The C is for Crank
Why the City Shouldn't Spend Another $2.5 Million on Eastlake Transit Planning, Part II
Seattle Transit Blog's Ben Schiendelman and I are having a wonky blog fight about Mayor Mike McGinn's proposal to spend $2 million to study a streetcar on Eastlake. Ben argues that an at-grade streetcar on Eastlake should be the city's highest transit-planning priority right now.
I disagree, and so does the city council; they indicated they will delay spending the $2 million in McGinn's proposed budget that he'd put toward studying high-capacity transit on Eastlake for one year. Instead, the council has indicated that it plans to spend the money on other transit priorities.
That makes sense to me. Given finite resources, and a nearly infinite list of needed fixes to the city's transportation system, (accelerating the long-underfunded bike master plan, adding sidewalks to the city's north end, and improving bus service on some of Metro's most overcrowded routes), the city has to prioritize. That's what budgeting is about.Given finite resources, and a nearly infinite list of needed fixes to the city's transportation system, the city has to prioritize.
Proponents of rail on Eastlake point out that a rail line there is included in the Transit Master Plan. That's true—but so are hundreds of millions of dollars in other unfunded, and worthy, projects. If we could fund every priority in the plan, I'd be thrilled, but planning is aspirational, and budgets often come down to triage.
(Importantly, no one is suggesting that the money should be spent on roads; the debate here is between planning a streetcar on Eastlake and other non-vehicular transportation modes.)
Ben accuses me of "planning with anecdotes" and "armchair planning," then offers up a favorite anecdote of his own: Two city council members, Bruce Harrell and Tim Burgess, could run against the mayor next year. Therefore, the delay must be a concerted effort by the council "to keep him from having an election year success."
Really? If the mayor's success or failure in next year's election hinges on the delay of $2 million in transportation planning dollars while the council looks at other transit fixes, he's in more trouble than I thought. The council may not like the mayor. But that's hardly a phenomenon unique to this mayor, or this council. Council-mayor divisiveness is a built-in part of Seattle politics, not a grand conspiracy against McGinn.
Since I love nothing more than a good transit debate, here are some more reasons I don't think an Eastlake streetcar that would share space with car traffic along much of its route—is the best use of the city's limited transportation dollars.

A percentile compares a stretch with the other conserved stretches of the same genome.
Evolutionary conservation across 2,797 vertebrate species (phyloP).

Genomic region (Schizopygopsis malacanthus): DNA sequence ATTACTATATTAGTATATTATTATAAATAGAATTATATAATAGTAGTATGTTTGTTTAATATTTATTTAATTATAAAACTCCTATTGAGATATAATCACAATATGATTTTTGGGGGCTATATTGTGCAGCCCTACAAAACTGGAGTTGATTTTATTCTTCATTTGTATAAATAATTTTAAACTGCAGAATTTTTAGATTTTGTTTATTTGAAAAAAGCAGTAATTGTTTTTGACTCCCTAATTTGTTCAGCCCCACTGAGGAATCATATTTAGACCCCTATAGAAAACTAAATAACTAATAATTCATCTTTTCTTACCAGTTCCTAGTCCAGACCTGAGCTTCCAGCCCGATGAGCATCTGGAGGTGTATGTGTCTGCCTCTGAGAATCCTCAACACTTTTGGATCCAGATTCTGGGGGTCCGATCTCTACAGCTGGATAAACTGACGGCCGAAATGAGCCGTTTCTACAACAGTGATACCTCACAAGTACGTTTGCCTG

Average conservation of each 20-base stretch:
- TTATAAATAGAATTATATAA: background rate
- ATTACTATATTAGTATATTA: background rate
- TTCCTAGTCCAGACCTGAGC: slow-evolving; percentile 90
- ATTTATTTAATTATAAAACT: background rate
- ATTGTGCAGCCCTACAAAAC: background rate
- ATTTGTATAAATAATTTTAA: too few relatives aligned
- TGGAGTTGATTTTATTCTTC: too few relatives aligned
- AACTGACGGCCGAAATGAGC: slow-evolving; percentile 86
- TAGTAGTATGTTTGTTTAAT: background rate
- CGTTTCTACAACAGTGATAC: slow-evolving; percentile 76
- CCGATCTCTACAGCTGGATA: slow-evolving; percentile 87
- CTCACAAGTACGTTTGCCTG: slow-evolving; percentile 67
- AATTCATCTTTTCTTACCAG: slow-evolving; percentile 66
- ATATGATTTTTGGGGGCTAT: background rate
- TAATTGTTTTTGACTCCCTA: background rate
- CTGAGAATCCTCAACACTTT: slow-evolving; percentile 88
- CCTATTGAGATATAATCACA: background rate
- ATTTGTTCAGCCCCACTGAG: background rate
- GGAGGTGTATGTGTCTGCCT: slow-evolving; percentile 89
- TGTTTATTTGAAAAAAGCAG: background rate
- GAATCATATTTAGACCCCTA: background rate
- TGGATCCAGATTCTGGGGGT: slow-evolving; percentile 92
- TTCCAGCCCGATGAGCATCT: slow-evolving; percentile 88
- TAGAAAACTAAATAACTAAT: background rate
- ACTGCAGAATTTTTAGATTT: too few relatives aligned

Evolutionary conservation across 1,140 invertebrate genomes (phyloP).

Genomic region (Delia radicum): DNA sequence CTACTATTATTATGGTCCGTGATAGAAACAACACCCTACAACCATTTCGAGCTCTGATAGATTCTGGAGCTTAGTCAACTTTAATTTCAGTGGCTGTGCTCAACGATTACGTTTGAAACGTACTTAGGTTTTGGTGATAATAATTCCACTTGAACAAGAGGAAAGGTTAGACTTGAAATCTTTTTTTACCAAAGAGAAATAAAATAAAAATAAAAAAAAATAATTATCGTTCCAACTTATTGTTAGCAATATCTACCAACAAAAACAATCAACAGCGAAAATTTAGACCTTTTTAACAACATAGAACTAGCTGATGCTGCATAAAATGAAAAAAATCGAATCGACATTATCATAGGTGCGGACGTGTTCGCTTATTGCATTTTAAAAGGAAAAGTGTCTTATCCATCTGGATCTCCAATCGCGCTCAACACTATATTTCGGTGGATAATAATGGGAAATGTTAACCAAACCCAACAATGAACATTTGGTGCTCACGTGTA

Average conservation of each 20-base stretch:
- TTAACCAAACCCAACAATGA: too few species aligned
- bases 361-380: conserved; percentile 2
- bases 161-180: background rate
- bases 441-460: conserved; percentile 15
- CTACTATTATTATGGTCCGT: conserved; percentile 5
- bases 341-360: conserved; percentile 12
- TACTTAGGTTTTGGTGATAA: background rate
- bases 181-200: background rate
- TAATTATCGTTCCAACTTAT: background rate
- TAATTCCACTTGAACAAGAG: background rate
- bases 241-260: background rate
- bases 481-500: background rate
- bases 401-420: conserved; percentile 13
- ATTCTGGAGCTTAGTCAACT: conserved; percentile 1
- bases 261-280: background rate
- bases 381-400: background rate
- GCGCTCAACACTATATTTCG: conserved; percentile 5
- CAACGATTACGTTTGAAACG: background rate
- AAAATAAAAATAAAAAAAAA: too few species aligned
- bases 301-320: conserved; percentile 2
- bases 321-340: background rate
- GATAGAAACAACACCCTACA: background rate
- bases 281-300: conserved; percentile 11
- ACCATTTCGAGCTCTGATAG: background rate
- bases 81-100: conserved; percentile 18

Proponents say we must build a trolley, not a bus-rapid transit line, because rail, according to the city's projections, would carry 25,000 riders a day. While that is certainly what the city's modeling shows, just 10,000 of those would be new riders. The remaining 15,000 would consist of existing Metro riders who switch to the trolley.
Among those existing riders: People who currently ride the 70 on Eastlake, which would be eliminated and replaced by the trolley, and people who use the South Lake Union streetcar, whose service would be "integrated" in to the new streetcar line.
Moreover, the city's modeling includes the entire corridor from Roosevelt in Northeast Seattle to downtown—which is one reason I don't think it's false, as Ben has suggested, to say that the line partly duplicates the planned Link light rail line from downtown to Roosevelt through the University District (not to mention the express buses that run from the downtown transit tunnel to the U District along I-5).
The estimated cost for the proposed Eastlake trolley is $278 million—more than three times as much as a BRT line (and at a higher operating cost per mile). Once it's up and running, the city itself estimates that BRT would cost $2.55 per ride over time, compared to $2.75 per mile for the trolley.
Under the city's transit master plan, rail would run less frequently—every eight minutes during peak periods, compared to every 5 minutes for bus rapid transit, and every 10 minutes during off-peak periods, compared to every 7.5 minutes for bus rapid transit.
Finally, about that support from bicyclists. True: The city's bike community (specifically, Cascade Bicycle Club) has joined in supporting the Eastlake option, on the assumption that it will include significant bike infrastructure (such as cycle tracks). While I certainly share that hope—Eastlake is a scary place to ride, with riders basically unprotected from passing cars—neighborhood residents tend to haul out the pitchforks when advocates suggest that the side of the road might be used for something other than storing their cars.
Dig even deeper into the wonkery in the comments over at STB; Bruce's post (which links back to Ben's) is a good place to start.